Five Different Political Party Affiliations!
George Washington was a successful farmer, war general, and - of course - the "father" of our country. What many (translation: I) did not know is that he shunned the idea of attaching himself to a political party. Since 1825, there have been five different political party affiliations tied to Presidents Of The United States.1 Here is the tally of those affiliations in descending order of cumulative years in office through 2019: Republicans (91), Democrats (88), Whig (8), Democrat-Republican (4), and Nationalist (4). John Quincy Adams is tagged for the Democrat-Republican group from 1825 to 1828. Andrew Johnson filled the Nationalist party shoes during the 1865 to 1868 post-Lincoln era. The Whigs included William Henry Harrison (1841), John Tyler (1842-1844), Zackary Taylor (1849), and Millard Fillmore (1850-1852). Recently, this complexity has morphed into essentially a two party system - even through there are currently three candidates (Donald, Joe, and Jo) running in all 50 states of the Union.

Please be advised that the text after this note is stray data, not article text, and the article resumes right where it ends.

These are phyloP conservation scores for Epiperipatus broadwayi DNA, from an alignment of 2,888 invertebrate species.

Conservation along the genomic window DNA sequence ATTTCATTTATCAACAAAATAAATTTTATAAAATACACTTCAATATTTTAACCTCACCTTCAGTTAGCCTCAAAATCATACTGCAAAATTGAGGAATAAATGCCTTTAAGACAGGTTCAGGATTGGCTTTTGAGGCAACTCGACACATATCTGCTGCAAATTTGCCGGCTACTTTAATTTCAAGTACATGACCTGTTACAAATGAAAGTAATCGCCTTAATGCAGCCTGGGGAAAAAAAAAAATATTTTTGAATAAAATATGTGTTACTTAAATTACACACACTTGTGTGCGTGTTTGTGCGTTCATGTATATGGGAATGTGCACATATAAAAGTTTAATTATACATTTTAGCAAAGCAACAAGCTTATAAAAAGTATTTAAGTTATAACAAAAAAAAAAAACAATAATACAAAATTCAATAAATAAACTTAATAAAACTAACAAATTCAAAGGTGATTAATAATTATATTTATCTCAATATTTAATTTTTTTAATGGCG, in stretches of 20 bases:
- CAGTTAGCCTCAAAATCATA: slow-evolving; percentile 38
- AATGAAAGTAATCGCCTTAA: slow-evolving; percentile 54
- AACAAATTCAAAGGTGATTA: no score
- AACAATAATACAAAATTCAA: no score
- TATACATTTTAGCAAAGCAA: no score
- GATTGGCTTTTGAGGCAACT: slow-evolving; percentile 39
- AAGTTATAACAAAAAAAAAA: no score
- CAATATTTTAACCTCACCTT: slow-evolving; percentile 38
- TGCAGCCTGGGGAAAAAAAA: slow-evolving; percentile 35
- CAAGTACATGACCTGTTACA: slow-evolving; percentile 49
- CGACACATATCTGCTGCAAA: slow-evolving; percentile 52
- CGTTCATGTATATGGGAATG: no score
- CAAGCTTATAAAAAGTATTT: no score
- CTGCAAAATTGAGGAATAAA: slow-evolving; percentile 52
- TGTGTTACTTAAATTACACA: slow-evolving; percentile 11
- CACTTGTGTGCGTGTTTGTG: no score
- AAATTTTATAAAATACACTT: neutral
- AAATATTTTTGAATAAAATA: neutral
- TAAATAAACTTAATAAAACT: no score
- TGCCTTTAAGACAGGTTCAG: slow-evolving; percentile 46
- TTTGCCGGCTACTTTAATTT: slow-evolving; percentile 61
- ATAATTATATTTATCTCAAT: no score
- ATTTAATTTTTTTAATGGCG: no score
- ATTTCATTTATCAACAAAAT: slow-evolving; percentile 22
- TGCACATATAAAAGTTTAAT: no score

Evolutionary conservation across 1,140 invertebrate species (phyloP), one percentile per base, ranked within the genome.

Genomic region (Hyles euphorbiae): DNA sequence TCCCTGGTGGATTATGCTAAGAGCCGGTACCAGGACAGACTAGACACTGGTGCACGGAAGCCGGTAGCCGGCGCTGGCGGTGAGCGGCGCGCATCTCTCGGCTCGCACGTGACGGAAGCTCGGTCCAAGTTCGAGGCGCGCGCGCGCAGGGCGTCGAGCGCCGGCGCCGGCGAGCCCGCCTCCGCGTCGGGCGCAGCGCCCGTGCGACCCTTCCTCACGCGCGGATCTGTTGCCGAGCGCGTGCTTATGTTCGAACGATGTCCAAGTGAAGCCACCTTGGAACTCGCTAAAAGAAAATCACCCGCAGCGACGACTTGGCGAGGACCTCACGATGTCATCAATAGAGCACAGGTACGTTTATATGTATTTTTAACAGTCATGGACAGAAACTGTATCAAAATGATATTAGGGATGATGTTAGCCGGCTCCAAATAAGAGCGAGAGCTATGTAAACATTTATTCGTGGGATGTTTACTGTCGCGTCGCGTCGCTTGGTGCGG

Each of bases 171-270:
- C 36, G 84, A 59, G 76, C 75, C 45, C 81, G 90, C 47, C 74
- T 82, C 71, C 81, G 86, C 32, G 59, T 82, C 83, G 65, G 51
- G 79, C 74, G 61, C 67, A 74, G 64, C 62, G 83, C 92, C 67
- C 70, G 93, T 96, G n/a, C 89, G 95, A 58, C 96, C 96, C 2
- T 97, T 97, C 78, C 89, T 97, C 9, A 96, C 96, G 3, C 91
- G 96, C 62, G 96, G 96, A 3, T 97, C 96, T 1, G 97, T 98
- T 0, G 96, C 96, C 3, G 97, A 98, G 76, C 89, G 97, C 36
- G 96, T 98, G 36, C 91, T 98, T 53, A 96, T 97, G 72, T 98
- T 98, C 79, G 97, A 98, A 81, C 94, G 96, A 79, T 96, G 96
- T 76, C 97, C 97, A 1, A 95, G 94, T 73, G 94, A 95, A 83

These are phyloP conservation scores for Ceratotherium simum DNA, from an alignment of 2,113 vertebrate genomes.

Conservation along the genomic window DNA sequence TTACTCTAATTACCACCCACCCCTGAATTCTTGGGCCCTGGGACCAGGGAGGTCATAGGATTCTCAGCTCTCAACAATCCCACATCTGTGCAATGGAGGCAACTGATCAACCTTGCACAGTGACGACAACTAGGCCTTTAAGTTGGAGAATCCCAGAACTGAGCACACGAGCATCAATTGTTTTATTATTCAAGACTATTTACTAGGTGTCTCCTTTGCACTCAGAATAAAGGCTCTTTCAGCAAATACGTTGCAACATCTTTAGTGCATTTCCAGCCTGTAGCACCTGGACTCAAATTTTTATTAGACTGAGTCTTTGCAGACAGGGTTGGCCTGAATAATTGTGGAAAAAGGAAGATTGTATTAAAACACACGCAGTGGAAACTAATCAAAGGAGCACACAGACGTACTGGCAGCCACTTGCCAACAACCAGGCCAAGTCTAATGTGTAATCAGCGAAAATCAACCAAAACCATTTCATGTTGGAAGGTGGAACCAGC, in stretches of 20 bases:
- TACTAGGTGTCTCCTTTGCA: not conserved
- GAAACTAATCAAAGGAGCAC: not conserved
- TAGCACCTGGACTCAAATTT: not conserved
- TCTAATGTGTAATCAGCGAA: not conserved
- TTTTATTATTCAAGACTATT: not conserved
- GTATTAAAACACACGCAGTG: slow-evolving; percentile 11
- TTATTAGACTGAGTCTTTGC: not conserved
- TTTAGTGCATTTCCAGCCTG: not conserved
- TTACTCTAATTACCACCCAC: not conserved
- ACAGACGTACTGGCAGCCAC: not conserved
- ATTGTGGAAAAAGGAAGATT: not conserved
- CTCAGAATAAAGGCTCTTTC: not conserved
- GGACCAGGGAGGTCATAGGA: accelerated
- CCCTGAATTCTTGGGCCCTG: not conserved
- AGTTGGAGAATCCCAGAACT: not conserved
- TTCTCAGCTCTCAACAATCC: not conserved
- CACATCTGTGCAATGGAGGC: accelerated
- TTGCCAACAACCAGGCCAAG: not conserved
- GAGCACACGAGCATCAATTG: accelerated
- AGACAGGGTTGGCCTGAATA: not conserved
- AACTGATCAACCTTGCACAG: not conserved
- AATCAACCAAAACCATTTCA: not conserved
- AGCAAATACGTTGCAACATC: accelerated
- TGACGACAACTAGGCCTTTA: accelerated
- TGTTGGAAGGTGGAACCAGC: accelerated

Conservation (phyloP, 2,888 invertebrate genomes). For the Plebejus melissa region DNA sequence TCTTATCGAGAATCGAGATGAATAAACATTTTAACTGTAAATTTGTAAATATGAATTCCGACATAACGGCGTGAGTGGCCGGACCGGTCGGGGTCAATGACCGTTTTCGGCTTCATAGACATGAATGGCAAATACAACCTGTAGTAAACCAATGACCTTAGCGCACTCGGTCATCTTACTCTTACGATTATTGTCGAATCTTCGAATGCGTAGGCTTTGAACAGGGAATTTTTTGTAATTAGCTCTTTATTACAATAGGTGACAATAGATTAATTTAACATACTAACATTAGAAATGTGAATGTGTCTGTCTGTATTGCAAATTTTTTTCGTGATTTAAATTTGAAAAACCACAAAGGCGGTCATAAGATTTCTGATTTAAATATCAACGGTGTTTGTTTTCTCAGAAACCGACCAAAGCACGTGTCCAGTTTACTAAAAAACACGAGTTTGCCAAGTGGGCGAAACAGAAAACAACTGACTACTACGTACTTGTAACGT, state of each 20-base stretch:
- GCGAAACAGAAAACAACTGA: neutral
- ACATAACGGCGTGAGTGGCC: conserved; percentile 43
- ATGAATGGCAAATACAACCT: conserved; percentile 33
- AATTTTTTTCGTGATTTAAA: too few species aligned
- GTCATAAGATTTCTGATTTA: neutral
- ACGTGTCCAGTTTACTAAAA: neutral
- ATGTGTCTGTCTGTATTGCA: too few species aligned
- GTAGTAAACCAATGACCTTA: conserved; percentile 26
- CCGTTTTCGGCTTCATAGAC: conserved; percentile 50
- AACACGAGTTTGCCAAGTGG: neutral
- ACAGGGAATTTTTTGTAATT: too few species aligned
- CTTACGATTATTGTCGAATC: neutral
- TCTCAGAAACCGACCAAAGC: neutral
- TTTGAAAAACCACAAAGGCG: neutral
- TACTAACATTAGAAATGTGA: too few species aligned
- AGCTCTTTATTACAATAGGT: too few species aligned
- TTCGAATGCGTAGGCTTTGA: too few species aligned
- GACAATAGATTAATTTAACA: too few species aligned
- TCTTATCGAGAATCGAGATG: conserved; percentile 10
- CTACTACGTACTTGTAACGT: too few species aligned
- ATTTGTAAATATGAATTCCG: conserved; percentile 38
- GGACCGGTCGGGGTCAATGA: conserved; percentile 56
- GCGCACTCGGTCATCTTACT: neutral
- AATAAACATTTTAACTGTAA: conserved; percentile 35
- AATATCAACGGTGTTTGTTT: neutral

What Makes Up The Market?
The daily headlines may cause one to think that "the market" is made up of just five stocks whose names start with the letters FAANG (Facebook, Amazon, Apple, Netflix, and Google). To folks from the Greatest Generation, the Dow Jones Industrial Average (DJIA) was the standard by which investors gauged the market temperature. The two main challenges of the DJIA are that it only includes 30 stocks and it is a price-weighted index. The Standard & Poor's 500 is a better general representation of the 11,710 stocks available to purchase on the TD Ameritrade Institutional platform. As the name implies, it contains roughly 500 names that are weighted by their size - or market capitalization. Any investment data has the triple challenges of length, breadth, and consistency. The chart below shows the growth of $1 invested in a hybrid index of all NYSE listed stocks (1825-1925), the S&P 90 (1926-1956), and the S&P 500 (1957-2019). Challenge yourself to try and distill which years were attributed to each party in the Oval Office.
Which Party Has Done Best?
With just seven days until the next general election, you may be wondering which party would have been better for your portfolio over the past 195 years. The chart below shows that the market has done best under the guidance of the Democratic Party and worst with wishy-washy Democrat-Republican gridlock. The overall lesson is that investing with a time horizon erring on the side of two lifetimes is much better than a short term bet on any one presidential cycle. Please remember to vote!
Past performance is no guarantee of future results. Any investment involves some amount of risk and may not be suitable for all — or any — individuals. You should consult with your investment advisor before acting on this — or any — financial information.